The Mister Miracle trade paperback is out this week, making this the perfect time to re-read the seminal series…or read it again…or gift it to a loved one.
Mister Miracle is going to go down as one of the most important series of all time, joining the ranks of Saga of the Swamp Thing, Green Lantern/Green Arrow, and Watchmen. Tom King, Mitch Gerads, and Clayton Cowles have redefined what a comic can be, which is an astonishing feat at this point in the industry’s history. Scratch that – it’s an astonishing feat at ANY point, but it’s especially impressive today. Mister Miracle is a beautiful, poignant, and strangely uplifting tale about depression, anxiety, love, and family. It’s inspirational in a way that no other superhero comic is.
Now, superheroes are inspirational in nature. They show us what we can be. Superman and Captain America are ideals to strive towards. But Scott Free – at least King and Gerads’ Scott Free – inspires us by showing us what we are.
This isn’t a superhero comic. Yes, the protagonists are New Gods, and they’re locked in an epic galactic war, but that’s all just in the background. It’s set dressing. The actual story is about a man on the edge. He’s a person – same as you and me – who’s struggling to find answers in this crazy, messed up world we live in, and who’s just looking for a way out.
And does he find answers? Well you’ll have to read the story to find out, but consider this: does it matter? Mister Miracle isn’t a book about finding answers, or finding a way out of the craziness. It’s about learning to cope with it, and about finding meaning in what truly matters.
Granted, this isn’t the first relatable superhero comic, and nobody’s claiming it is. Spider-Man’s whole brand is built on being relatable. But there’s something about this Mister Miracle that connects to readers on a different level. Even when Spider-Man’s being relatable, he’s still a strong, moral character that you look up to. He takes the high road. He’s a hero. Scott, on the other hand, takes the low road plenty of times in Mister Miracle. He doesn’t feel like a hero. Gerads doesn’t really draw him like a hero either. He just looks and feels like a guy trying to get through life, by any means necessary.
So no, Mister Miracle doesn’t inspire readers by giving them a role model to admire. Instead, it holds up a mirror and says “This is you. You’re a mess. The world’s a mess. You’re full of rage, and sadness, and anxiety, and you’re going to succumb to those feelings sometimes. There are no real answers to life, but you can get through it. It won’t be easy. You’ll have missteps along the way. But you’ll get through it. And you don’t have to do it alone.”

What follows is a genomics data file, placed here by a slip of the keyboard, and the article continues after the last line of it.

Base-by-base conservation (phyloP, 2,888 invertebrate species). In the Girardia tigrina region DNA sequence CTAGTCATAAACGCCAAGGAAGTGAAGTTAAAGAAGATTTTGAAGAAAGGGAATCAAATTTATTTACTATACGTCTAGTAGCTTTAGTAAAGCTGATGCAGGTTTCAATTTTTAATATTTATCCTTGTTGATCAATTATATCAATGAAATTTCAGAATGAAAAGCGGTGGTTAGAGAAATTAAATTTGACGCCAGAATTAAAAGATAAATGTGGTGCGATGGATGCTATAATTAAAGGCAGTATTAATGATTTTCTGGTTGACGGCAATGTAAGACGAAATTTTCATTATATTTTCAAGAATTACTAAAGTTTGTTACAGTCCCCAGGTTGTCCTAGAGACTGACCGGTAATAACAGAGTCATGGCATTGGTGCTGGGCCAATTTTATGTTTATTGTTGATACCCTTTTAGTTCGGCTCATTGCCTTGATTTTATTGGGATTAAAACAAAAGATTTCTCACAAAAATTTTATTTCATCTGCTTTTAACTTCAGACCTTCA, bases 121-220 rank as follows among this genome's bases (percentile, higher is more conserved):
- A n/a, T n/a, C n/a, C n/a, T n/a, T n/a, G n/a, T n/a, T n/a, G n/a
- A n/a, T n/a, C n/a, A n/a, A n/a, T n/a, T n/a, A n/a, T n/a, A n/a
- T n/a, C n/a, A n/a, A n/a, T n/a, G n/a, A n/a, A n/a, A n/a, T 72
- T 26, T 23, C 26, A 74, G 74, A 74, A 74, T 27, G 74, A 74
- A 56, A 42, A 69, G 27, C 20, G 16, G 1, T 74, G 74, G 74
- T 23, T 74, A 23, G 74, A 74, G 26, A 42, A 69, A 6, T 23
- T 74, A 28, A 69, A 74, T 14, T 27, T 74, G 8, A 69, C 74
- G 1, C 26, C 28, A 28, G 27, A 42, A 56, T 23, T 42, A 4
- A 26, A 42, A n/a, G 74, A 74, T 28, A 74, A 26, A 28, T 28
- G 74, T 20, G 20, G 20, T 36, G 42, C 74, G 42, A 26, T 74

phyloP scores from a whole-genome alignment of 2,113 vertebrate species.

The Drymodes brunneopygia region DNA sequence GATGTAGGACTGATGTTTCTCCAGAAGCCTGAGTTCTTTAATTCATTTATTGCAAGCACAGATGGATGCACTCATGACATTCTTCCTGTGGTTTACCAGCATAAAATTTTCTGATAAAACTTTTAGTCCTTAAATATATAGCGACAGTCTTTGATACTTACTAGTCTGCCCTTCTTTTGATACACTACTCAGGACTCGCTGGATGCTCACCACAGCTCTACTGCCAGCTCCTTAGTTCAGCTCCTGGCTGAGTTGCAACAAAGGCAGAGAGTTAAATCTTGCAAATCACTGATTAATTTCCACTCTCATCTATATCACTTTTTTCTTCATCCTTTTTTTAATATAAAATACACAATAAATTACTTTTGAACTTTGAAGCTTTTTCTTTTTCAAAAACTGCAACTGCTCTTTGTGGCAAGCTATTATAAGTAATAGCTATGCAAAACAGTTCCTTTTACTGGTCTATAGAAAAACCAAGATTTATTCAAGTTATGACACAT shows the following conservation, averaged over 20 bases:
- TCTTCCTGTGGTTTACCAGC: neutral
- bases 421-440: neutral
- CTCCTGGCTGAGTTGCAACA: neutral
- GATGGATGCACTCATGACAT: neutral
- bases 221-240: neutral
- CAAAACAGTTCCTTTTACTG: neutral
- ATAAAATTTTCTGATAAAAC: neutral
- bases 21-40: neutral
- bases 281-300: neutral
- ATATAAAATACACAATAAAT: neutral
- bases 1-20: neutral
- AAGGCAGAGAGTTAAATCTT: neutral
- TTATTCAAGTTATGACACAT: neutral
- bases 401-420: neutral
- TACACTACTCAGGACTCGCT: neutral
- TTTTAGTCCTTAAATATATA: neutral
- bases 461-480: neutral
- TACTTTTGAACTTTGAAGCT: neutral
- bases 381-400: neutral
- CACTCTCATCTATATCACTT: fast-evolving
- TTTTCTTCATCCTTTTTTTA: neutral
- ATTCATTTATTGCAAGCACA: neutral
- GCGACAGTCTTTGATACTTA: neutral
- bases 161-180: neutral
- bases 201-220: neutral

That’s perhaps the most inspirational lesson from Mister Miracle: “you don’t have to do it alone.” Scott’s relationship with Big Barda is at the heart of this series, and Barda absolutely steals the show. Their marriage shows the importance and power of having a support system in your life. Through all the action, and intrigue, and mystery, this is a love story. Not a sappy love story either – a real one. One where the wife will literally slap some sense into her husband when he needs it. So often, we think of ourselves as solitary beings, and that we have to overcome obstacles without any help in order to be strong. This story reminds us that is not the case, and that the opposite is actually true.
If you haven’t read the series yet, pick up the collection. And spread the word. Recommend it to your friends and family. Buy it for them as a gift. It’s perfect for dads, moms, husbands, wives, anyone in a loving relationship of any kind, or anyone who’s struggling to find sense in the world or meaning in their life. This truly is a comic for everyone.
We talked about Mister Miracle plenty during its initial run, and you can read all of our coverage here. We’ve discussed how the series shows the impact of war on a person, how King and Gerads build tension, how the story affected us personally, and more. The series is so rich and dense, that we’re probably not done talking about it either.
Select Praise for MISTER MIRACLE on MFR:
“A master class in pacing and building tension.”
“This book challenges everything you know about comics.”
“Sit on the edge of your seat and enjoy the existential dread and anxiety as you ponder your entire existence.”
“Sometimes life beats you down and you feel powerless, but in the true grand scheme of things, that doesn’t matter. The bad feelings are going to come and go; there’s no stopping them, and there’s probably no answer. What matters is the here and now, being with the people you love and enjoying it while you can. Maybe that’s an overly simplistic view of things, but it’s what the series said to me, and I can sleep better with that.”
“Fulfilling in every sense of the word.”
“It’s beautiful in the saddest way. Welcome to Mister Miracle.”